It’s quite a comedown for Packer, whose father was considered one of Australia’s most successful entrepreneurs. Kerry Packer, who died in 2005, owned Australia’s leading television network and the country’s biggest swath of magazines. Kerry had inherited a media company from his father, Sir Frank, and grew it into a broadcasting and publishing empire worth $5 billion. James Packer seemed up for the job, and was initially lauded for reinventing his father’s empire by selling most of the Packer family media assets to a Hong Kong-based private equity firm for $4 billion across two deals in 2006 and 2007 and moving into casinos. A decade ago, James Packer was the nation’s richest person. Five years ago, his net worth peaked at $6.6 billion. Today he’s worth less than half that.

This is not the first time Melco and Crown have done business. The two companies partnered in 2004 to develop and operate casinos in Macau. The partnership ended in 2017 when Packer sold his Macau assets back to Melco to focus on his Australia-based casinos.

Lawrence Ho, CEO of Melco, who like Packer is the son of a powerful, legendary entrepreneur (97 year old Stanley Ho, who retired last year), is currently worth $2.1 billion, according to Forbes. Most of his net worth is tied up in Melco, in which he owns an approximate 54% stake.

Currently, the biggest project for Crown is its $1.5 billion casino in Sydney, which is slated to open in 2020.

Earlier this year Packer tried to cash out of Crown. In April, Wynn Resorts, which was founded by billionaires Steve and Elaine Wynn, explored taking over Crown for $7 billion. But hours after Crown announced the proposed deal, Wynn Resorts issued a statement saying it was off due to “premature disclosure.”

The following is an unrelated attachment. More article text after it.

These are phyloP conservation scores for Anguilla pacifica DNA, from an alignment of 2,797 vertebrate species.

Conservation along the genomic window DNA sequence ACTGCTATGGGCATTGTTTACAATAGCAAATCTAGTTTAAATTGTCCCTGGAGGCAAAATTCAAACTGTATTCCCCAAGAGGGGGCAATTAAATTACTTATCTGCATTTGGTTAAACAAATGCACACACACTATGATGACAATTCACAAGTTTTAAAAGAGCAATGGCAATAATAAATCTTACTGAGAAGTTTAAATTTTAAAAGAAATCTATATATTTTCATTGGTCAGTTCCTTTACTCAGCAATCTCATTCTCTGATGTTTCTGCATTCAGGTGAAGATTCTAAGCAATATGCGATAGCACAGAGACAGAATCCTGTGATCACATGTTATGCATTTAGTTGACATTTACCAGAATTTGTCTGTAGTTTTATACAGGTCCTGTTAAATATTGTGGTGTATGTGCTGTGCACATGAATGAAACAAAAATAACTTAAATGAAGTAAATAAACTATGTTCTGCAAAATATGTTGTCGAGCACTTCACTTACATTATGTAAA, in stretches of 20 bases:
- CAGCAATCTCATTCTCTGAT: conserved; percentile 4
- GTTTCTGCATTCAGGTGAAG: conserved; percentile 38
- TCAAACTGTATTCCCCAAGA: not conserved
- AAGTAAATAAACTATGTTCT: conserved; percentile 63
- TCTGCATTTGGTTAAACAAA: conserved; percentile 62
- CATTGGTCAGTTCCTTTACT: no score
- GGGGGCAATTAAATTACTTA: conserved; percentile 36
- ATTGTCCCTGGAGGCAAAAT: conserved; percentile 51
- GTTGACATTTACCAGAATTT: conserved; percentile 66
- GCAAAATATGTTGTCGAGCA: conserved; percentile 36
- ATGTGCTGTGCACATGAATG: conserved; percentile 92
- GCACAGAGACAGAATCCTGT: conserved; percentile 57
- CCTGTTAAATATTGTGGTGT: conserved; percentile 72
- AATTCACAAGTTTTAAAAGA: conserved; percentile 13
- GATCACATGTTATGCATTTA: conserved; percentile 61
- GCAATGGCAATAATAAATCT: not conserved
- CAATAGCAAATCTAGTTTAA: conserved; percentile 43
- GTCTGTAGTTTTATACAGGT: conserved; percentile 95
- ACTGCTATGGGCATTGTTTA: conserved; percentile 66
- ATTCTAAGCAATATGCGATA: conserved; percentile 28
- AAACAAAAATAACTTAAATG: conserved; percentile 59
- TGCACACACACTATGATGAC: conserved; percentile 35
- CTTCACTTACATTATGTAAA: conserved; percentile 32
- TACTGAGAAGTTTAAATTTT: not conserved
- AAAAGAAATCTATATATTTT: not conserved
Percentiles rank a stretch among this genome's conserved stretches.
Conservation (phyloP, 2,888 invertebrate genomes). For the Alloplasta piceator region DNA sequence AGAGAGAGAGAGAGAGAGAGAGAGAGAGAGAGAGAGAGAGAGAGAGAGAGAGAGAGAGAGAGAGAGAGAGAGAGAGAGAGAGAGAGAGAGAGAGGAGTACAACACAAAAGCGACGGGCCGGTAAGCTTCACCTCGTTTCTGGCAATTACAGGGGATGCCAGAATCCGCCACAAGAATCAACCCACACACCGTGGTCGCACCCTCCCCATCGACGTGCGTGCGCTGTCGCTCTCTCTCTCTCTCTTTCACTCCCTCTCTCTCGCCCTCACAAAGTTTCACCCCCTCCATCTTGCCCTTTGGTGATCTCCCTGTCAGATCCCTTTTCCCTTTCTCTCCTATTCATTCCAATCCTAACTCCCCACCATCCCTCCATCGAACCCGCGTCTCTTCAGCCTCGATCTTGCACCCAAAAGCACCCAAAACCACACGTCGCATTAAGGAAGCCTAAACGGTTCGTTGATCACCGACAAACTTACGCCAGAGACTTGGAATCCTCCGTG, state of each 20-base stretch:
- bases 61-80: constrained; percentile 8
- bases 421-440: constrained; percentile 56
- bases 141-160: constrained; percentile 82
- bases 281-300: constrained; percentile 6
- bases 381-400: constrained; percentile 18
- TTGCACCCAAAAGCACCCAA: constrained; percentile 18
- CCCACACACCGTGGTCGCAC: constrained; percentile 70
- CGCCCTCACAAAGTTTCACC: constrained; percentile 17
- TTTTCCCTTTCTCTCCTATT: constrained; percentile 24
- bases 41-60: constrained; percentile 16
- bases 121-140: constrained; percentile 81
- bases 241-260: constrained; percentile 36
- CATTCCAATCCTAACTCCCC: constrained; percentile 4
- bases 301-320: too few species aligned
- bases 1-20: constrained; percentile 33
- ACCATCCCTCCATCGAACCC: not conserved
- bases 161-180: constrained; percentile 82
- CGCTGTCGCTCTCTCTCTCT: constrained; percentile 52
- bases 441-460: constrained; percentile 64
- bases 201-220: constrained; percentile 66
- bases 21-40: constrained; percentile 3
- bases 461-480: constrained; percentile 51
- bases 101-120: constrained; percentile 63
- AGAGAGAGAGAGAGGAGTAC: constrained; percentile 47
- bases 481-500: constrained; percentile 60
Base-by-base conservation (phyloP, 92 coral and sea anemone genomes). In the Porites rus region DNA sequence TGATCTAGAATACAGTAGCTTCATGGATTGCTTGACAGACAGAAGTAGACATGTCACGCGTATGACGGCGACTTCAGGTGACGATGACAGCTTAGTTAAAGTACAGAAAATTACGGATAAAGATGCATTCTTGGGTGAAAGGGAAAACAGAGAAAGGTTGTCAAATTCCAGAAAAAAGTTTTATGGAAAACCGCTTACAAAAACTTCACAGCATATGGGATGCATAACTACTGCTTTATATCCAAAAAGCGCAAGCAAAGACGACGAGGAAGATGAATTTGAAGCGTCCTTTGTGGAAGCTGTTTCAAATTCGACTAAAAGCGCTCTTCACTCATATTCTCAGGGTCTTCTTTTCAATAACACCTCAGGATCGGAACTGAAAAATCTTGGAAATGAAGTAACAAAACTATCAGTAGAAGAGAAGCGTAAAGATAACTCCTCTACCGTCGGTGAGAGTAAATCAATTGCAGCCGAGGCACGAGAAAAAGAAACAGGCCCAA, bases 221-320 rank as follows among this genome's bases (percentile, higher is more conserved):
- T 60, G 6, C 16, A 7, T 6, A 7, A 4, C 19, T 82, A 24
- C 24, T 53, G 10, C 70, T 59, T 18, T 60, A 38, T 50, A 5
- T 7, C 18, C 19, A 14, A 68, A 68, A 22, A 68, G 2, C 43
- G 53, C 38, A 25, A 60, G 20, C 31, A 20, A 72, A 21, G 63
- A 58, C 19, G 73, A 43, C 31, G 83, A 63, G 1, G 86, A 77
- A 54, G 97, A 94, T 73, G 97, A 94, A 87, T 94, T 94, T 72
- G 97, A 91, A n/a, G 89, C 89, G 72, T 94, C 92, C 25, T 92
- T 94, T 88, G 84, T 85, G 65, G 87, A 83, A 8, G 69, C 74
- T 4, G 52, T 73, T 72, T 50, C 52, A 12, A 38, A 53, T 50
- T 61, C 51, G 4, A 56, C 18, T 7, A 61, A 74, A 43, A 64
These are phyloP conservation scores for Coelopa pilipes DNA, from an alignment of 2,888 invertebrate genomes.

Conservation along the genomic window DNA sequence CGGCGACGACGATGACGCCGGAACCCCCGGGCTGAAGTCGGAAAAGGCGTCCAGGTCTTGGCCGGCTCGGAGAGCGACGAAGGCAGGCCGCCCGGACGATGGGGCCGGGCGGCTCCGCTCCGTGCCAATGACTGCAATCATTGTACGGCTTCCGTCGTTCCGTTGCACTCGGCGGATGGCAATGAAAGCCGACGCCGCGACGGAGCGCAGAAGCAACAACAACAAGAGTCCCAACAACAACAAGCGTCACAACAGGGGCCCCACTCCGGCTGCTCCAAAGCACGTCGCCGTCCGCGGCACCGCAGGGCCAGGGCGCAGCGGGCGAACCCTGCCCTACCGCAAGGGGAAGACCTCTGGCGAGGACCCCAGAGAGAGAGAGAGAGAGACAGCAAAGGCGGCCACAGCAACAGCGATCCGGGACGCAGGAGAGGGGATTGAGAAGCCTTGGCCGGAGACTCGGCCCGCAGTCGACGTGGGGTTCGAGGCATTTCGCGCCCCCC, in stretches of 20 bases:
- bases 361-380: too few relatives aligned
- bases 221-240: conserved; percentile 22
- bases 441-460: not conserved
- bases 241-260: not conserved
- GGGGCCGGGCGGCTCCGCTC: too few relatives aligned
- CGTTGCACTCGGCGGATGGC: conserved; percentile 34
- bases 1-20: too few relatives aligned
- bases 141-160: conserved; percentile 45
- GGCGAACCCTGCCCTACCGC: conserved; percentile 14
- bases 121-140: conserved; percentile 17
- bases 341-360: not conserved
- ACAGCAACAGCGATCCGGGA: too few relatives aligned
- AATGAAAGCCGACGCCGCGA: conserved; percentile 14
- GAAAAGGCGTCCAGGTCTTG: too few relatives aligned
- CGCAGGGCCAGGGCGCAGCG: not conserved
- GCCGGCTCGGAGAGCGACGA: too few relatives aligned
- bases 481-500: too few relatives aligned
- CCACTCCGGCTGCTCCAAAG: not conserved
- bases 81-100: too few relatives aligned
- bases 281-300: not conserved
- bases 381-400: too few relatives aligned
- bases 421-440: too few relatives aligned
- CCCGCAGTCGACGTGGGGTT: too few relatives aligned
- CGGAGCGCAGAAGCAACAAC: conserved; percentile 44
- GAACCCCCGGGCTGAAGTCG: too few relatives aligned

Packer stepped down from Crown Resorts’ board in March 2018. Four months later, he resigned from the board of his family company Consolidated Press, which he and his sister inherited from their father.

According to the Sydney Morning Herald, Packer has been seeking a lower-profile life since stepping down from Crown’s board. “He definitely wants an easier life, and a less-stress life,” one colleague told the paper. “No doubt about that.”

Packer’s board exits were reportedly due in part to mental health issues, following a tough year when Crown exited its Macau and U.S. gambling investments.

Packer, who has three children living in Los Angeles with his ex-wife, Erica Packer, also finances Hollywood films via his RatPac Entertainment, which he cofounded with Brett Ratner, who directed the Rush Hour film series and X-Men 3: The Last Stand.

I cover the world’s richest people as a member of the Forbes Wealth Team. Before Forbes, I was a staff writer at Inc. magazine, covering entrepreneurs doing business

Source: Australian Billionaire James Packer’s Fortune To Fall After Deal To Sell Part of Crown Casino

The 7 Best Presentation Software Tools For Entrepreneurs – Alejandro Cremades

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Having great ideas, knowing the facts you want to convey and presenting a pitch deck so successfully that you get funded can be very different things. Regardless of the stage of your company, a lot of your success is riding on a few slides.

This is something I was reminded when I covered the pitch deck template that was created by Silicon Valley legend, Peter Thiel (see it here) where the most critical slides are highlighted, as well as when I provided a commentary on a pitch deck from an Uber competitor that has raised over $400M (see it here).

Today’s startup entrepreneurs don’t just need to have a great concept and team and know the right data to include in a pitch deck, but need to be able to commission or create a slick looking deck that scores with investors, and be able to present in multiple scenarios.

You might need to fire off your deck over the web, be able to show it off on a mobile device, present it live in person to a group of angel investors, or take it on TV to a show like Shark Tank.